An ugly trend seems to be developing on social media and amongst basketball fans. When things go awry for the Thunder, we should blame Russell Westbrook. That's what seemed to take place Sunday afternoon, as many accused Westbrook of squandering away the game for the Thunder.
The fans that seem to engage in the most dedicated heckling of Russell Westbrook, fail to ignore several other important notions that determine the outcome of a basketball game.

Is it Russell Westbrook's fault that Los Angeles outscored Oklahoma City 52-32 in the paint on Sunday? Should we belittle Westbrook's 27 point, 8 assist and 6 rebound performance due to the fact he didn't make what would have been a ridiculous pass to an unsuspecting superstar? Jamal Crawford and Darren Collison had 18 points apiece off the bench, the Thunder bench had 19 points total. The Clippers bench scored a total of 40 points, the most they've had all series. Is Russell at fault for this as well? 

Is Russell the individual responsible for Kevin Durant splitting two crucial free throw's in the fourth quarter and having 8 turnovers, which doubles the number of TO's he had? 

Obviously Kevin Durant's 40 big points was a key component in Oklahoma City's success throughout the game, but Westbrook's contributions were equally important as well.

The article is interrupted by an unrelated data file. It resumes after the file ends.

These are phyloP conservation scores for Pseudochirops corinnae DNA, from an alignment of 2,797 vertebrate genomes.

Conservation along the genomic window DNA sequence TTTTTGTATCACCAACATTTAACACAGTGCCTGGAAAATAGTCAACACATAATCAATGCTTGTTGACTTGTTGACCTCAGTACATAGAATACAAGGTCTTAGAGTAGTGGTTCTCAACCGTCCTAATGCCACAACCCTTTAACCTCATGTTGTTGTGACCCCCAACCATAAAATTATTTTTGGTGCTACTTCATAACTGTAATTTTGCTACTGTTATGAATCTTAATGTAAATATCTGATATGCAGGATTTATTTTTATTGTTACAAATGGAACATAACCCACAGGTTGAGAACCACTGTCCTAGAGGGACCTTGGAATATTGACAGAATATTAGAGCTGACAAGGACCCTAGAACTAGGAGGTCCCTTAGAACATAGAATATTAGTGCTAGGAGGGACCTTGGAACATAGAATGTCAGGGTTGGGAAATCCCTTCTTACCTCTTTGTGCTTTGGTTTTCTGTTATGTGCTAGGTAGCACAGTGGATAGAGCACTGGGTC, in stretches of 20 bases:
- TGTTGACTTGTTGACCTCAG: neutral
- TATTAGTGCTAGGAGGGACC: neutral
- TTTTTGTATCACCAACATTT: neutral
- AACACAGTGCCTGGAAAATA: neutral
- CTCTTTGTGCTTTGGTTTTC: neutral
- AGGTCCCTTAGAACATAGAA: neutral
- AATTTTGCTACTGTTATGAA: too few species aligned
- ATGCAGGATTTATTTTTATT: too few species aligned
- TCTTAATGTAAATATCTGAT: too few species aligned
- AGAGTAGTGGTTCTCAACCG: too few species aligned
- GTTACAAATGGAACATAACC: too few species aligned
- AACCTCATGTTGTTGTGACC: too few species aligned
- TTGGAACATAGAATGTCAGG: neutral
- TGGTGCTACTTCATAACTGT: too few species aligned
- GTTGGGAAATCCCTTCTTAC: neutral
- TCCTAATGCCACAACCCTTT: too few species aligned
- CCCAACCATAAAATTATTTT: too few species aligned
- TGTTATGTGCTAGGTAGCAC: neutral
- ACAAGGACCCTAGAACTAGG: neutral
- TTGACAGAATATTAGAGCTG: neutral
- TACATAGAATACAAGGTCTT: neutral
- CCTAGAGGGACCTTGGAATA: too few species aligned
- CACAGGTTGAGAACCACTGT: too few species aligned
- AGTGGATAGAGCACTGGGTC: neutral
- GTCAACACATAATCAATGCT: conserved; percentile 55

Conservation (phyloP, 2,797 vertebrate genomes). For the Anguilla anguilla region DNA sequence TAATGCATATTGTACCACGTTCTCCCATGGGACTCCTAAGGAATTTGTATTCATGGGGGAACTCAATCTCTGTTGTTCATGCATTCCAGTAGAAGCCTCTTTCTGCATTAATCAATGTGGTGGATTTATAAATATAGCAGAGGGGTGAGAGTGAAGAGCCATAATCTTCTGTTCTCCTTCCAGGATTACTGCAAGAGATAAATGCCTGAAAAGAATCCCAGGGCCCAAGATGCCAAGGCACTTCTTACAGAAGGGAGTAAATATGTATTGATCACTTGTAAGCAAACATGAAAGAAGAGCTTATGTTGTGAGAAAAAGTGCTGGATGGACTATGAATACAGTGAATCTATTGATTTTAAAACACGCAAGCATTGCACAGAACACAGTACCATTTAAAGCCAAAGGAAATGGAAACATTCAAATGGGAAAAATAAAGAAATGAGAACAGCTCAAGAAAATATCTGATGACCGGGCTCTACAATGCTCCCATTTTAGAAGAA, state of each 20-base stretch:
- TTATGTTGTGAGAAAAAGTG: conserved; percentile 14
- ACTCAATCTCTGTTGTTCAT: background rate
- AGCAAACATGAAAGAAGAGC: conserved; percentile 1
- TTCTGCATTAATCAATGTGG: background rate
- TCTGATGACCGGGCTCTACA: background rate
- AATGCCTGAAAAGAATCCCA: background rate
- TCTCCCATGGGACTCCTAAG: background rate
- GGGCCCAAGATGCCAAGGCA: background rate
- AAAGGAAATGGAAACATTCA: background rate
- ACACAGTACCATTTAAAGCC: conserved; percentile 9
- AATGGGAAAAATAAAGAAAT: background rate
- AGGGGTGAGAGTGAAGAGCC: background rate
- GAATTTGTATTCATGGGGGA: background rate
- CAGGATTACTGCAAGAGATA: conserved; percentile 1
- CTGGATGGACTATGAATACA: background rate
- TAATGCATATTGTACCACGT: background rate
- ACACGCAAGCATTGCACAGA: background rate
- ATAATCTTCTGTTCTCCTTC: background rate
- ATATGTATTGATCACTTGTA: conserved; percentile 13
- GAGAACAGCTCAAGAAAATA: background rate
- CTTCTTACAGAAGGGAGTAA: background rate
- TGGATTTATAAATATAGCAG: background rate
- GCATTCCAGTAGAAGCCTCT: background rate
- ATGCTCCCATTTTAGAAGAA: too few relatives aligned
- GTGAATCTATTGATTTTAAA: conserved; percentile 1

The people screaming for Russell Westbrook to patch up his decision making and play better basketball, ignore the fact that he is the league's second best point guard and a top 10 player in the game today.

As a player who possesses unique and dynamic superstar talent, it's not unacceptable for Westbrook to launch what other's may consider "bad shots," when the game is on the line.

As one of the best players in the game today, relying on Westbrook to take a last second shot isn't the worst of ideas. He's shown the capability to swing the scoring margin in OKC's favor in crunch time, with numerous clutch shots throughout his career.

If Kevin Durant was to miss that game winning three pointer, the fans perception would greatly differ from the one that is currently afloat. Many would be congratulating Los Angeles on a remarkable comeback, one that could possibly change the outcome of this series. 

The criticism of Durant would be bypassed, as fans would simply just recognize that every clutch shot doesn't go down. But for some reason, when Westbrook is the one shooting and missing the big bucket, a tsunami of hate comes swirling his way.